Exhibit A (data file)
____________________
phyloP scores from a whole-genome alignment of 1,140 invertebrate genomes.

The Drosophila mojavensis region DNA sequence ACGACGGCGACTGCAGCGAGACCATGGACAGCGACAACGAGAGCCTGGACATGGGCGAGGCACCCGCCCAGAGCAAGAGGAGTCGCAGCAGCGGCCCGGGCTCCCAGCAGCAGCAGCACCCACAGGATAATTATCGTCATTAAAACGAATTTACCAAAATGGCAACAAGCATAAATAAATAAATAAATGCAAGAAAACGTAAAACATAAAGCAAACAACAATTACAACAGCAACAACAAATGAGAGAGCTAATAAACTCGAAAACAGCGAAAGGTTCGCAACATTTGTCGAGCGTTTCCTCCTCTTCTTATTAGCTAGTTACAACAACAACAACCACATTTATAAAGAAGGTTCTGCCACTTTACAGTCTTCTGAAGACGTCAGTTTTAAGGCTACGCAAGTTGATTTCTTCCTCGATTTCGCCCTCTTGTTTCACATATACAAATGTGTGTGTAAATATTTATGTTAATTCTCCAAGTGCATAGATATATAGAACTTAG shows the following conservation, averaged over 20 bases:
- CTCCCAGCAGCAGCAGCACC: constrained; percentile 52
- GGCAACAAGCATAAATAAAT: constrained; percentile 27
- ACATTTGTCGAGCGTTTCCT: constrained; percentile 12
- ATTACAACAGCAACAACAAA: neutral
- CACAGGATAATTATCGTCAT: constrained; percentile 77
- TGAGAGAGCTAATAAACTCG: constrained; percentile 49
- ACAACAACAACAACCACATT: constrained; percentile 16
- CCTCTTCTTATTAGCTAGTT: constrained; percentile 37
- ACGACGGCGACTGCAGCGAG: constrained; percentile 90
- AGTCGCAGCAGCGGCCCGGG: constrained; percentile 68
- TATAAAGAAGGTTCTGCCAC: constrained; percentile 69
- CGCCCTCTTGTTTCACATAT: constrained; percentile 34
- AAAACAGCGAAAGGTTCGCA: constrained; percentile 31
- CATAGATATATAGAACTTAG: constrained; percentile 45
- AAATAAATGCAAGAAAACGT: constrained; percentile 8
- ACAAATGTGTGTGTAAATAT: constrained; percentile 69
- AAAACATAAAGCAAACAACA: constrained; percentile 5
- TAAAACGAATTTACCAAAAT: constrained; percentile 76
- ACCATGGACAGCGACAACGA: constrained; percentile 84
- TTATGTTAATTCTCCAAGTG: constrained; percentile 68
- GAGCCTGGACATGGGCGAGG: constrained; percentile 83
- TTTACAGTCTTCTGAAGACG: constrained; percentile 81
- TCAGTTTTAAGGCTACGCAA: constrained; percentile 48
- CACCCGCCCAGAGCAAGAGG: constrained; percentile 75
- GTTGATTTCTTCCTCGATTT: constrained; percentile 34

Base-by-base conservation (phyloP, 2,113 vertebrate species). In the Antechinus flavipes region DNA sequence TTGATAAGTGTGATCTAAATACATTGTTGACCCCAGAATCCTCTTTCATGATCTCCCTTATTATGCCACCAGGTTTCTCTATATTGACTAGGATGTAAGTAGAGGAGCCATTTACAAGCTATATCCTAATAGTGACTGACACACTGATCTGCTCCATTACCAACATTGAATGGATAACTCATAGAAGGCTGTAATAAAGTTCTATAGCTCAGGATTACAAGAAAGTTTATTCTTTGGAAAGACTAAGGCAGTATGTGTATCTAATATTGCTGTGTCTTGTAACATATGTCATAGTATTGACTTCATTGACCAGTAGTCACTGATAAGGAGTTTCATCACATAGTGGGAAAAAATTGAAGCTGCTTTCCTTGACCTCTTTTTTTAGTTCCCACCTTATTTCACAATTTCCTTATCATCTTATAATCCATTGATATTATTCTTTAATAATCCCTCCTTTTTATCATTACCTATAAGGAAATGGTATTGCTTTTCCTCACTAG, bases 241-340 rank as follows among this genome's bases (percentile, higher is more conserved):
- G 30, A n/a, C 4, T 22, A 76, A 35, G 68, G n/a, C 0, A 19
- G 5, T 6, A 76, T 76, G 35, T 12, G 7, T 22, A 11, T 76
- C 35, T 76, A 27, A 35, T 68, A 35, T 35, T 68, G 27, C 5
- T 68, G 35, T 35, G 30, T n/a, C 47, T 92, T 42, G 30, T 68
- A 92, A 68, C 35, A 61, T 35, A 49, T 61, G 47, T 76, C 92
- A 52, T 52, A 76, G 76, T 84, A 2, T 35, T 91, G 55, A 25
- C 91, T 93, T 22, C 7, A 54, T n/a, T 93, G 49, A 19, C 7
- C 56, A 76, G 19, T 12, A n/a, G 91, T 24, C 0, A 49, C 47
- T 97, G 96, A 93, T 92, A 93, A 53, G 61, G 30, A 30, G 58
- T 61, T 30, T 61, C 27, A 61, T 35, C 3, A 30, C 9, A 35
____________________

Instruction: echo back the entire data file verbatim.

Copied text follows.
phyloP scores from a whole-genome alignment of 1,140 invertebrate genomes.

The Drosophila mojavensis region DNA sequence ACGACGGCGACTGCAGCGAGACCATGGACAGCGACAACGAGAGCCTGGACATGGGCGAGGCACCCGCCCAGAGCAAGAGGAGTCGCAGCAGCGGCCCGGGCTCCCAGCAGCAGCAGCACCCACAGGATAATTATCGTCATTAAAACGAATTTACCAAAATGGCAACAAGCATAAATAAATAAATAAATGCAAGAAAACGTAAAACATAAAGCAAACAACAATTACAACAGCAACAACAAATGAGAGAGCTAATAAACTCGAAAACAGCGAAAGGTTCGCAACATTTGTCGAGCGTTTCCTCCTCTTCTTATTAGCTAGTTACAACAACAACAACCACATTTATAAAGAAGGTTCTGCCACTTTACAGTCTTCTGAAGACGTCAGTTTTAAGGCTACGCAAGTTGATTTCTTCCTCGATTTCGCCCTCTTGTTTCACATATACAAATGTGTGTGTAAATATTTATGTTAATTCTCCAAGTGCATAGATATATAGAACTTAG shows the following conservation, averaged over 20 bases:
- CTCCCAGCAGCAGCAGCACC: constrained; percentile 52
- GGCAACAAGCATAAATAAAT: constrained; percentile 27
- ACATTTGTCGAGCGTTTCCT: constrained; percentile 12
- ATTACAACAGCAACAACAAA: neutral
- CACAGGATAATTATCGTCAT: constrained; percentile 77
- TGAGAGAGCTAATAAACTCG: constrained; percentile 49
- ACAACAACAACAACCACATT: constrained; percentile 16
- CCTCTTCTTATTAGCTAGTT: constrained; percentile 37
- ACGACGGCGACTGCAGCGAG: constrained; percentile 90
- AGTCGCAGCAGCGGCCCGGG: constrained; percentile 68
- TATAAAGAAGGTTCTGCCAC: constrained; percentile 69
- CGCCCTCTTGTTTCACATAT: constrained; percentile 34
- AAAACAGCGAAAGGTTCGCA: constrained; percentile 31
- CATAGATATATAGAACTTAG: constrained; percentile 45
- AAATAAATGCAAGAAAACGT: constrained; percentile 8
- ACAAATGTGTGTGTAAATAT: constrained; percentile 69
- AAAACATAAAGCAAACAACA: constrained; percentile 5
- TAAAACGAATTTACCAAAAT: constrained; percentile 76
- ACCATGGACAGCGACAACGA: constrained; percentile 84
- TTATGTTAATTCTCCAAGTG: constrained; percentile 68
- GAGCCTGGACATGGGCGAGG: constrained; percentile 83
- TTTACAGTCTTCTGAAGACG: constrained; percentile 81
- TCAGTTTTAAGGCTACGCAA: constrained; percentile 48
- CACCCGCCCAGAGCAAGAGG: constrained; percentile 75
- GTTGATTTCTTCCTCGATTT: constrained; percentile 34

Base-by-base conservation (phyloP, 2,113 vertebrate species). In the Antechinus flavipes region DNA sequence TTGATAAGTGTGATCTAAATACATTGTTGACCCCAGAATCCTCTTTCATGATCTCCCTTATTATGCCACCAGGTTTCTCTATATTGACTAGGATGTAAGTAGAGGAGCCATTTACAAGCTATATCCTAATAGTGACTGACACACTGATCTGCTCCATTACCAACATTGAATGGATAACTCATAGAAGGCTGTAATAAAGTTCTATAGCTCAGGATTACAAGAAAGTTTATTCTTTGGAAAGACTAAGGCAGTATGTGTATCTAATATTGCTGTGTCTTGTAACATATGTCATAGTATTGACTTCATTGACCAGTAGTCACTGATAAGGAGTTTCATCACATAGTGGGAAAAAATTGAAGCTGCTTTCCTTGACCTCTTTTTTTAGTTCCCACCTTATTTCACAATTTCCTTATCATCTTATAATCCATTGATATTATTCTTTAATAATCCCTCCTTTTTATCATTACCTATAAGGAAATGGTATTGCTTTTCCTCACTAG, bases 241-340 rank as follows among this genome's bases (percentile, higher is more conserved):
- G 30, A n/a, C 4, T 22, A 76, A 35, G 68, G n/a, C 0, A 19
- G 5, T 6, A 76, T 76, G 35, T 12, G 7, T 22, A 11, T 76
- C 35, T 76, A 27, A 35, T 68, A 35, T 35, T 68, G 27, C 5
- T 68, G 35, T 35, G 30, T n/a, C 47, T 92, T 42, G 30, T 68
- A 92, A 68, C 35, A 61, T 35, A 49, T 61, G 47, T 76, C 92
- A 52, T 52, A 76, G 76, T 84, A 2, T 35, T 91, G 55, A 25
- C 91, T 93, T 22, C 7, A 54, T n/a, T 93, G 49, A 19, C 7
- C 56, A 76, G 19, T 12, A n/a, G 91, T 24, C 0, A 49, C 47
- T 97, G 96, A 93, T 92, A 93, A 53, G 61, G 30, A 30, G 58
- T 61, T 30, T 61, C 27, A 61, T 35, C 3, A 30, C 9, A 35